by Calculated Risk on 9/03/2021 02:11:00 PM
From the Association of American Railroads (AAR) Rail Time Indicators. Graphs and excerpts reprinted with permission.
challenges that have plagued global supply chains for
months, such as shutdowns at ports and manufacturing
centers in Asia; port congestion; labor and capacity
shortages at docks, warehouses, and drayage firms;
container and chassis shortages; natural and man-made
disasters (e.g., wildfires, hurricanes, and ships getting
stuck in canals). Pressures are intensifying as retailers,
many of whom already have much lower inventories
than they’d like, are trying to stock up for the upcoming
holiday season. At this point, no one knows if things will
get worse before they get better, and if they do get
worse, how much worse they will get.
This graph from the Rail Time Indicators report shows the six week average of U.S. Carloads in 2019, 2020 and 2021:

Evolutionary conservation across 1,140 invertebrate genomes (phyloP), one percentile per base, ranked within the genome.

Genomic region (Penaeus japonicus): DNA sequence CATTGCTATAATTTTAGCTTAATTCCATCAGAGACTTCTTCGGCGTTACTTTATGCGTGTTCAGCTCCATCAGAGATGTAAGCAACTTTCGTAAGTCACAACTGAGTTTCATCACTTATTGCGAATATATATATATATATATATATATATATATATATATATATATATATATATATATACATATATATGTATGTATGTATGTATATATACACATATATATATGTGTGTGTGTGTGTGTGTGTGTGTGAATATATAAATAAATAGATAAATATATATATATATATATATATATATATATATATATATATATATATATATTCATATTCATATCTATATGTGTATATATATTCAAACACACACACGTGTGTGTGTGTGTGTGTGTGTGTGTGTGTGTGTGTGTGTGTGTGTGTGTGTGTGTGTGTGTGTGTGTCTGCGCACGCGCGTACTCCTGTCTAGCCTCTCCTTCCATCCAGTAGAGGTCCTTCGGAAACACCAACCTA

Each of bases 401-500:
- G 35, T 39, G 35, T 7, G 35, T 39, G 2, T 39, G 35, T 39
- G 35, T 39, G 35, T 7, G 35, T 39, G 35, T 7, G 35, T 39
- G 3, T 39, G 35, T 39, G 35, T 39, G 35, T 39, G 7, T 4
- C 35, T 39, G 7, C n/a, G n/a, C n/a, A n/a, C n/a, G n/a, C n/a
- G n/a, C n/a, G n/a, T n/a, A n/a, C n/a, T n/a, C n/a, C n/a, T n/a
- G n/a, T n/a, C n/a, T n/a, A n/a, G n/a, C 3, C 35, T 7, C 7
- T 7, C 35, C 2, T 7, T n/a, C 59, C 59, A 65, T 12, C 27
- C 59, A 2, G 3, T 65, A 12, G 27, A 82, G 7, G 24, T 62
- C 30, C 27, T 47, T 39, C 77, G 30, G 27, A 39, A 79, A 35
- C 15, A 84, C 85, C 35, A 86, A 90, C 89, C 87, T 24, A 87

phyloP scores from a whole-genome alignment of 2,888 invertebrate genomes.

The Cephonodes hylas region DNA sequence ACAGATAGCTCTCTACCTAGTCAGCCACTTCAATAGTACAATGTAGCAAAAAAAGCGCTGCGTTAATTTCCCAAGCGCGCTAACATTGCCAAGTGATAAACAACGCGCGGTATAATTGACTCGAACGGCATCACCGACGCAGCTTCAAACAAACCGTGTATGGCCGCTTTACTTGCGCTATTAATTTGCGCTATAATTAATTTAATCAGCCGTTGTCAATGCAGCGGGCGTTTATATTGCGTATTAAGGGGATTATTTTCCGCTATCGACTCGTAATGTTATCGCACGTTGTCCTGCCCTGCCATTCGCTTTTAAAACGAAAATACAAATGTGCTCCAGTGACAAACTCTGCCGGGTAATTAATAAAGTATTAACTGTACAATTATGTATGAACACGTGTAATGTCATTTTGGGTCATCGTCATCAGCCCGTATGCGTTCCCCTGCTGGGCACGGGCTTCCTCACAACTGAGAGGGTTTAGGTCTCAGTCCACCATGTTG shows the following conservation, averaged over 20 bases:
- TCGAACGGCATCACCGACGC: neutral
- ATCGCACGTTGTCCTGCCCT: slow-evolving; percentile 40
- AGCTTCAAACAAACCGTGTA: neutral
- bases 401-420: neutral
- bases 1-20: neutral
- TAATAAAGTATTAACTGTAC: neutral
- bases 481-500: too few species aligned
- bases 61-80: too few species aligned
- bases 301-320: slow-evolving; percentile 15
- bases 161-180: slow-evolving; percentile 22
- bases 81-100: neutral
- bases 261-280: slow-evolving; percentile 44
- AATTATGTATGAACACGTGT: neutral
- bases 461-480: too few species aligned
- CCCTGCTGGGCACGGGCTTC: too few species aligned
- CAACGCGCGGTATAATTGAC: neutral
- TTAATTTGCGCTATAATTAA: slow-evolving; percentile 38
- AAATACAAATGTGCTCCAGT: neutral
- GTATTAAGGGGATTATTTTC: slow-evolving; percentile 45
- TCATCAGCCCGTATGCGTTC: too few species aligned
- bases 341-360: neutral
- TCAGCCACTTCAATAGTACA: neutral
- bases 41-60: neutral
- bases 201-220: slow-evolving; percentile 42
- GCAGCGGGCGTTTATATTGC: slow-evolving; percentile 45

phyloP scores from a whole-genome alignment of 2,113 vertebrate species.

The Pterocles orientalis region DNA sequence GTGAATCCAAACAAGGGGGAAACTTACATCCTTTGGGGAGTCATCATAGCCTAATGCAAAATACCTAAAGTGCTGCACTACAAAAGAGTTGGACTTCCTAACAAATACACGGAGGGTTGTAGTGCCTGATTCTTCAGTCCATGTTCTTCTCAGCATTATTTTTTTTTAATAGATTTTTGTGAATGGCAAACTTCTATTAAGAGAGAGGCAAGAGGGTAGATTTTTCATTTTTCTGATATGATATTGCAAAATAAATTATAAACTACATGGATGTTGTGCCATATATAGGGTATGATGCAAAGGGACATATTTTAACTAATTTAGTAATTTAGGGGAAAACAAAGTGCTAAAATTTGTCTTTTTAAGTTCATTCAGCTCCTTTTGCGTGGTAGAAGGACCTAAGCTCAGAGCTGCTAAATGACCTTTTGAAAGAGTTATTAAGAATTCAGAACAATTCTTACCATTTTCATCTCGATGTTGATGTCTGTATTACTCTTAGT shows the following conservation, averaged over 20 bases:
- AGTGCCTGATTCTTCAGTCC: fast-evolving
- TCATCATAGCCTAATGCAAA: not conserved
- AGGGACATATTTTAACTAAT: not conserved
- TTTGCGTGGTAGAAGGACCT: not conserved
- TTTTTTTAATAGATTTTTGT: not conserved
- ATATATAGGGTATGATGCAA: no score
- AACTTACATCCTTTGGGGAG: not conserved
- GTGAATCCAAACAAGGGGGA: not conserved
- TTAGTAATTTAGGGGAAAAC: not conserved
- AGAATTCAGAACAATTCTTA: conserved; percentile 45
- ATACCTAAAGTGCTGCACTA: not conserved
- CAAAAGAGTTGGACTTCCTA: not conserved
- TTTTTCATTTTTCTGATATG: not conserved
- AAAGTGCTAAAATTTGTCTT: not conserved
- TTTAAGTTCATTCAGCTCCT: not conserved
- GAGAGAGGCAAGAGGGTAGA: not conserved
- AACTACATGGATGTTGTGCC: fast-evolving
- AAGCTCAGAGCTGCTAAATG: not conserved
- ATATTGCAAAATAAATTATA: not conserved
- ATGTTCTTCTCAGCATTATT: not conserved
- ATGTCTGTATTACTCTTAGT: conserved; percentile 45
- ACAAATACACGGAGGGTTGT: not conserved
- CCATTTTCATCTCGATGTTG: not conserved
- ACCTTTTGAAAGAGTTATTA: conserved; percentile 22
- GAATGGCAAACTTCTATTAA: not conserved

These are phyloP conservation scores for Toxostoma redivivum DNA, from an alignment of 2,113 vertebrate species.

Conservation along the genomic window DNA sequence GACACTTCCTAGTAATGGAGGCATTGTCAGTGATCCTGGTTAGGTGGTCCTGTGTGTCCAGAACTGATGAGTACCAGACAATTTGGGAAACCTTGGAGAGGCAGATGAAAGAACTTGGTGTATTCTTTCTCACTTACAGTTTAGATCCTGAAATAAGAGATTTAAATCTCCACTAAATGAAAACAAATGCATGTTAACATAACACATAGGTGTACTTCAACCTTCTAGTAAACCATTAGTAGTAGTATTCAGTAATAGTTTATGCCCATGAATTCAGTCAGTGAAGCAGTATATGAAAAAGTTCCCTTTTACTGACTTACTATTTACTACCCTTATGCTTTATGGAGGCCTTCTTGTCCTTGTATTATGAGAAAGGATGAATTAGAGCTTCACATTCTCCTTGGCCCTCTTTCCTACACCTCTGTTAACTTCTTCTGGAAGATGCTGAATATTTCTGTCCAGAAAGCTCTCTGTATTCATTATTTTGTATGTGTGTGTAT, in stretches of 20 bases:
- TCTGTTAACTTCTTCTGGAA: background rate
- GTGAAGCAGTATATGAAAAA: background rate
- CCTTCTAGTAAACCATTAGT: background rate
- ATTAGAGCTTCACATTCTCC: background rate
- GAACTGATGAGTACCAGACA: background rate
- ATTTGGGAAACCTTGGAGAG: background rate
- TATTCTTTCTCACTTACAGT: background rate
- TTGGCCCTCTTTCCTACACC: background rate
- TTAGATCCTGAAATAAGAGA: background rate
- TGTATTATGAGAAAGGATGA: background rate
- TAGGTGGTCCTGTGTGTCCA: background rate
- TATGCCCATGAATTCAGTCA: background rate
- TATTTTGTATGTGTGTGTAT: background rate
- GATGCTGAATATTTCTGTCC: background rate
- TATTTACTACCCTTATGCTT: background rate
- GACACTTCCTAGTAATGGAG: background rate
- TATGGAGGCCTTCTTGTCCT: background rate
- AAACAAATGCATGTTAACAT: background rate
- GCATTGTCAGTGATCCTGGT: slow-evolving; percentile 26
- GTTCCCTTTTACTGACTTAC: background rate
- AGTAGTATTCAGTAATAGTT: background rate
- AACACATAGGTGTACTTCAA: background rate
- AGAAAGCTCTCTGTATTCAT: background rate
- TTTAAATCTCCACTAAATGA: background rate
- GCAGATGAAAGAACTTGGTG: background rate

August 2021 were 934,762, up 4.1% (36,815 carloads) over
August 2020 and down 11.4% (120,262 carloads) from
August 2019. The 4.1% year-over-year gain in August
2021 was the smallest year-over-year gain since March
2021. Total carloads averaged 233,691 per week in
August 2021. Except for August 2020, that’s the lowest
weekly average for total carloads for an August in our
records that begin in 1988.
are not included in carloads, were 3.3% lower in August
2021 than August 2020 and 0.4% lower than August 2019.
That’s their first year-over-year decline in 13 months.
Intermodal originations averaged 271,336 containers and
trailers per week in August 2021, the third lowest of the
eight months so far in 2021. In the 21 years from 2000 to
2020, August was a top-three intermodal month 16
times. That’s obviously won’t happen this year.